LAW, RIGHTS AND SOCIAL JUSTICE

LST3LSJ

2018

Credit points: 15

This subject addresses La Trobe's Sustainability Thinking Essential. Sustainability Thinking entails deep appreciation of how the choices we make affects the natural, economic, social, political and cultural systems — now and in the future.

Subject outline

This subject brings together a range of different approaches to critically understanding law, rights and social justice. The subject focuses on the ways in which both domestic and international laws can promote, hinder or violate fundamental freedoms and rights. The subject begins by examining the philosophy and practice of rights within domestic and international law, and then considers a range of different but interrelated issues, including: Indigenous rights and self determination; women in western and non-western worlds; reproductive rights; the rights of the child; poverty and homelessness; asylum seekers and refugees; counter-terrorism and torture; armed conflict, genocide and transitional justice; and environmental and animal rights.

SchoolSchool of Humanities & Social Sciences

Credit points15

Subject Co-ordinatorSusanne Davies

Available to Study Abroad StudentsYes

Subject year levelYear Level 3 - UG

Exchange StudentsYes

Subject particulars

Subject rules

Prerequisites 30 credit points of second year Crime, Justice and Legal Studies subject, and 30 credit points of any second year Humanities or Social Sciences subjects, or subject coordinator's approval.

Co-requisitesN/A

Incompatible subjects LST2LSJ

Equivalent subjectsN/A

Special conditionsN/A

Graduate capabilities & intended learning outcomes

01. Apply complex theories to examine "case studies", demonstrating an understanding of the problem of universalism, cultural relativism and human rights

Activities:
Lectures; tutorial readings, discussions & activities; essay; quizzes
Related graduate capabilities and elements:
Critical Thinking (Critical Thinking)
Ethical & Cultural Awareness (Ethical & Cultural Awareness)
Writing (Writing)
Creative Problem-solving (Creative Problem-solving)
Inquiry/ Research (Inquiry/ Research)

02. Critically reflect on the definition, efficacy and scope of human rights law and practice, including discussing the concept of human rights, reflecting on the problems of both "conflicting rights" and human rights as "ideology", and using complex theories on rights from the literature

Activities:
Lectures; tutorial readings, discussions & activities; essay; quizzes
Related graduate capabilities and elements:
Writing (Writing)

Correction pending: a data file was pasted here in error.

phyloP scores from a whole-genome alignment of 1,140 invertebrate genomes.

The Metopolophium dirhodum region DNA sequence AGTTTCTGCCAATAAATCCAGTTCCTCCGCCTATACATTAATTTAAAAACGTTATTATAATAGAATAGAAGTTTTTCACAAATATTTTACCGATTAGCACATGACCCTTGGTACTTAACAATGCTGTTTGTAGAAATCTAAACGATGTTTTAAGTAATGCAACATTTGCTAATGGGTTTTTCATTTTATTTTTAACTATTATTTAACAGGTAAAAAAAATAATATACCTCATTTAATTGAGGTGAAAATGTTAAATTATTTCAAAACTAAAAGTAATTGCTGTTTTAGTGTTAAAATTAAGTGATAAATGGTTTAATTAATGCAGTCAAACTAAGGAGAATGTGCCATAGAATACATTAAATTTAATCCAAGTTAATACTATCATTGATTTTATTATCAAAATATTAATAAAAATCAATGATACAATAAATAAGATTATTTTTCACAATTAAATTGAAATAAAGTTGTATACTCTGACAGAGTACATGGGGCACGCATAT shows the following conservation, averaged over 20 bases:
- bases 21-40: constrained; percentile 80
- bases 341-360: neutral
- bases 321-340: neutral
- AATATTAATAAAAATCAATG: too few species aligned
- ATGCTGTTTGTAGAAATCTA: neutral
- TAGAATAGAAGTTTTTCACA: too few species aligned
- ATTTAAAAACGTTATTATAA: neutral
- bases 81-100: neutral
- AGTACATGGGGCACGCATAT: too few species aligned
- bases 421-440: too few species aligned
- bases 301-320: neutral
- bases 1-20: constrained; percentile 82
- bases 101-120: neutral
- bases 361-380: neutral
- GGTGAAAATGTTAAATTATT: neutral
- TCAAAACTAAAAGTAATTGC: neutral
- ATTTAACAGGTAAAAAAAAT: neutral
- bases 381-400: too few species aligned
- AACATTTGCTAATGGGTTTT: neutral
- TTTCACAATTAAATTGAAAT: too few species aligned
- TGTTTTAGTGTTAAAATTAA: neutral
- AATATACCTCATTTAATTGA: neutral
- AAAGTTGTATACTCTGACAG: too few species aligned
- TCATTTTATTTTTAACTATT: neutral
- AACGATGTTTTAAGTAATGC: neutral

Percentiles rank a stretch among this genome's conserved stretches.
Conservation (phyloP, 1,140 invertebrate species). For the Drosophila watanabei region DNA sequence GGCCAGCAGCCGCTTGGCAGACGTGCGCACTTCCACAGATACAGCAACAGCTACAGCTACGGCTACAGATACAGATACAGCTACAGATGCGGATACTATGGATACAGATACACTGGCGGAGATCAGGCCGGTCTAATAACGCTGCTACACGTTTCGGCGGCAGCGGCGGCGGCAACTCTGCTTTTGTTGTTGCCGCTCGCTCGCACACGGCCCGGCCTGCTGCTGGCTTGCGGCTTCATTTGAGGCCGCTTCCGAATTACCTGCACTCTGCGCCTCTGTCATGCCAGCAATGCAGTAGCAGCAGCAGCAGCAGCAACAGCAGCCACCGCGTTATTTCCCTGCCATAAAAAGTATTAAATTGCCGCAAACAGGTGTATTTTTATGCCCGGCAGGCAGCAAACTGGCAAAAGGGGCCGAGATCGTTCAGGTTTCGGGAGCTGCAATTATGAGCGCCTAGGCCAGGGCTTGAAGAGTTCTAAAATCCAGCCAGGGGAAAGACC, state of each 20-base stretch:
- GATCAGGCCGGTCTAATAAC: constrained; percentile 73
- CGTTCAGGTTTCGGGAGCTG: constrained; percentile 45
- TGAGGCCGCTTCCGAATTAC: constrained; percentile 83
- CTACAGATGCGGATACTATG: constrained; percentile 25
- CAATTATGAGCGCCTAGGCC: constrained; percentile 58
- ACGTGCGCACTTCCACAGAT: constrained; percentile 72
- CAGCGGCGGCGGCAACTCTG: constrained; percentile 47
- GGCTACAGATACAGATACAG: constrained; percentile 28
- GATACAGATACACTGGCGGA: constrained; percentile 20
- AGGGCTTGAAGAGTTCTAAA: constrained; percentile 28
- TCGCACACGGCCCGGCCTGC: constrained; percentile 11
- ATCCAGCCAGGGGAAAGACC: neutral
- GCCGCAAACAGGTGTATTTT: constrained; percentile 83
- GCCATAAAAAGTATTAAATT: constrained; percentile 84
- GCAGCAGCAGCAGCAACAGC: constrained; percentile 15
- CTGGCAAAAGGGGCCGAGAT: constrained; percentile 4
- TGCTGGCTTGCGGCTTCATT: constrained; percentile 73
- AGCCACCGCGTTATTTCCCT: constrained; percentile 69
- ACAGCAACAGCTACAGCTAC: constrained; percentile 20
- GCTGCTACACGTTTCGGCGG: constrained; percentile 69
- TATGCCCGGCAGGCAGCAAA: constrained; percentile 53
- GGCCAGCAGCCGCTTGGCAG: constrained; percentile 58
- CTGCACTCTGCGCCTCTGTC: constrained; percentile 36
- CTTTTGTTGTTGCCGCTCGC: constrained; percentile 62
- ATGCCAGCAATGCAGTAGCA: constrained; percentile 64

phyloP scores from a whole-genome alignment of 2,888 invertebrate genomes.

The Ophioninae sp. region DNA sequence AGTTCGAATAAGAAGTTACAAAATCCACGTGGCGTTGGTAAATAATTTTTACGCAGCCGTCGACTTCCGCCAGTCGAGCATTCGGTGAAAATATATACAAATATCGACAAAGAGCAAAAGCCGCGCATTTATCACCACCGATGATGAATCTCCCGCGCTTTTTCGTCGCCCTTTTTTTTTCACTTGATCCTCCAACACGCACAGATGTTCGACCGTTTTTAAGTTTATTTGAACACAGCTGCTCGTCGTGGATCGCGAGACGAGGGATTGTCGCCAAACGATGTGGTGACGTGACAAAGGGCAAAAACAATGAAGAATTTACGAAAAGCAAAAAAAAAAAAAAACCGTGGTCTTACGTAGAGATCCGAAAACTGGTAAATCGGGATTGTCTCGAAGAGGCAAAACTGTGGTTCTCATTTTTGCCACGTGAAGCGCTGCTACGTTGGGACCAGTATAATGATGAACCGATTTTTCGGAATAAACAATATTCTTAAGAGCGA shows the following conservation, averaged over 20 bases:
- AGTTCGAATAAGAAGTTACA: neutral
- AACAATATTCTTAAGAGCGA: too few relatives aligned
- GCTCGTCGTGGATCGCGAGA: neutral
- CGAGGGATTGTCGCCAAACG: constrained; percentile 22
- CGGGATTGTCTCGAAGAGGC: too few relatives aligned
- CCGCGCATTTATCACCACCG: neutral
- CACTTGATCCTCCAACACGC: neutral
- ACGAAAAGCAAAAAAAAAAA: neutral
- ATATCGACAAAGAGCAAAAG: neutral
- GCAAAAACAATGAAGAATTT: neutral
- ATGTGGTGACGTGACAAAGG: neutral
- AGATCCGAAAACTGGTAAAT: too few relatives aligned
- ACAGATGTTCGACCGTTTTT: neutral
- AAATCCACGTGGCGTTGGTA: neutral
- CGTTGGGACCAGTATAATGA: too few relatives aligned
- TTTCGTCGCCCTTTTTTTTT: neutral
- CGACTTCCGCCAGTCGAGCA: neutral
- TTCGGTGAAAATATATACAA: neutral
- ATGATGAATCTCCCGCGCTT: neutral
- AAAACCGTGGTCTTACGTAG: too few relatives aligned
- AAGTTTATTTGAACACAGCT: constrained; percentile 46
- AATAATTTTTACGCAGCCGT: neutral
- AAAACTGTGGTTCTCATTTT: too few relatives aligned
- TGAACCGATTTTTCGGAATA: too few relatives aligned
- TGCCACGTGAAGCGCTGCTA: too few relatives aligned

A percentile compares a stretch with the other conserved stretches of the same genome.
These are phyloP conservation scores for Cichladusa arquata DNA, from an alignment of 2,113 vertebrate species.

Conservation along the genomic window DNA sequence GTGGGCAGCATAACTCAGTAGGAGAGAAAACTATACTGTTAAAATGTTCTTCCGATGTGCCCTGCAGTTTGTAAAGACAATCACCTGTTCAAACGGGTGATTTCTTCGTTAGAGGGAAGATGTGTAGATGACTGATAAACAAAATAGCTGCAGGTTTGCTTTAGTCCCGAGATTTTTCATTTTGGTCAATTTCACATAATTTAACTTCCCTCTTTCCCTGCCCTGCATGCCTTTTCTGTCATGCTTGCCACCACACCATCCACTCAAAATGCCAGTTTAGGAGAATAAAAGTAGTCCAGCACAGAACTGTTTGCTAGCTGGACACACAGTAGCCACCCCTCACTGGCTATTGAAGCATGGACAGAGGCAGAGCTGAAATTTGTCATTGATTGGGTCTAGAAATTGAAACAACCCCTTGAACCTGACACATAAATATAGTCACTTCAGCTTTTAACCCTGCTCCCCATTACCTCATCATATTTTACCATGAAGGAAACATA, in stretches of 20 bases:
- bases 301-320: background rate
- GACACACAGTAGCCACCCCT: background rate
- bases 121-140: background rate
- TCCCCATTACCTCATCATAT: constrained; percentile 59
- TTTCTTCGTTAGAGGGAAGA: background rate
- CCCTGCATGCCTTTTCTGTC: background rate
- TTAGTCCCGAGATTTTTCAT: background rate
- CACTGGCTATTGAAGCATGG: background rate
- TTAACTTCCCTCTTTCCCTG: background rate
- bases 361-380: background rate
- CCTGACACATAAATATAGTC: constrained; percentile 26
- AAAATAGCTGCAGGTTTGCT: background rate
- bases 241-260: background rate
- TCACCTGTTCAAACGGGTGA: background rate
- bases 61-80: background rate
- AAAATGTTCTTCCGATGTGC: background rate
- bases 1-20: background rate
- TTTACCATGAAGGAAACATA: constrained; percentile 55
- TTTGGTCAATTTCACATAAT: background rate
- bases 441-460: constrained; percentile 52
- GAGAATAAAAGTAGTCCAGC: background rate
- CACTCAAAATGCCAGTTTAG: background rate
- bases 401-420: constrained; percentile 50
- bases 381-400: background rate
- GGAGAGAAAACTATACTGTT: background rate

Critical Thinking (Critical Thinking)
Inquiry/ Research (Inquiry/ Research)
Ethical & Cultural Awareness (Ethical & Cultural Awareness)

04. Illustrate an understanding of domestic and international human rights law and how they relate to each other

Activities:
Lectures; tutorial readings, discussions & activities; essay, mock submission; quizzes
Related graduate capabilities and elements:
Life-Long Learning (Life-Long Learning)
Writing (Writing)
Inquiry/ Research (Inquiry/ Research)

05. Locate relevant Internet material on human rights and social justice matters, summarise this material and then identify problems and/or issues raised

Activities:
Mock submission
Related graduate capabilities and elements:
Inquiry/ Research (Inquiry/ Research)

06. Write about the role of law in protecting human rights and preventing future human rights abuses, as well as the efficacy of law as a defender of human rights

Activities:
Lectures; tutorial readings, discussions & activities; essay
Related graduate capabilities and elements:
Ethical & Cultural Awareness (Ethical & Cultural Awareness)
Life-Long Learning (Life-Long Learning)
Writing (Writing)
Critical Thinking (Critical Thinking)

07. Write coherently on the gap between law in theory versus law in practice in relation to human rights and social justice, reflecting on both ideals and ideology

Activities:
Lectures; tutorial readings, discussions & activities; essay, mock submission
Related graduate capabilities and elements:
Life-Long Learning (Life-Long Learning)
Inquiry/ Research (Inquiry/ Research)
Writing (Writing)
Critical Thinking (Critical Thinking)

Subject options

Select to view your study options…

Start date between: and    Key dates

Melbourne, 2018, Semester 2, Day

Overview

Online enrolmentYes

Maximum enrolment sizeN/A

Enrolment information

Subject Instance Co-ordinatorSusanne Davies

Class requirements

Lecture Week: 31 - 43
One 2.0 hours lecture per week on weekdays during the day from week 31 to week 43 and delivered via face-to-face.

Tutorial Week: 32 - 43
One 1.0 hours tutorial per week on weekdays during the day from week 32 to week 43 and delivered via face-to-face.

Assessments

Assessment elementComments% ILO*
One 3000 word essay60 01, 02, 04, 05, 06, 07
One 1000 word mock submission25 02, 04, 05, 06, 07
Eight weekly quizzes (equivalent to 700 words)15 01, 02, 04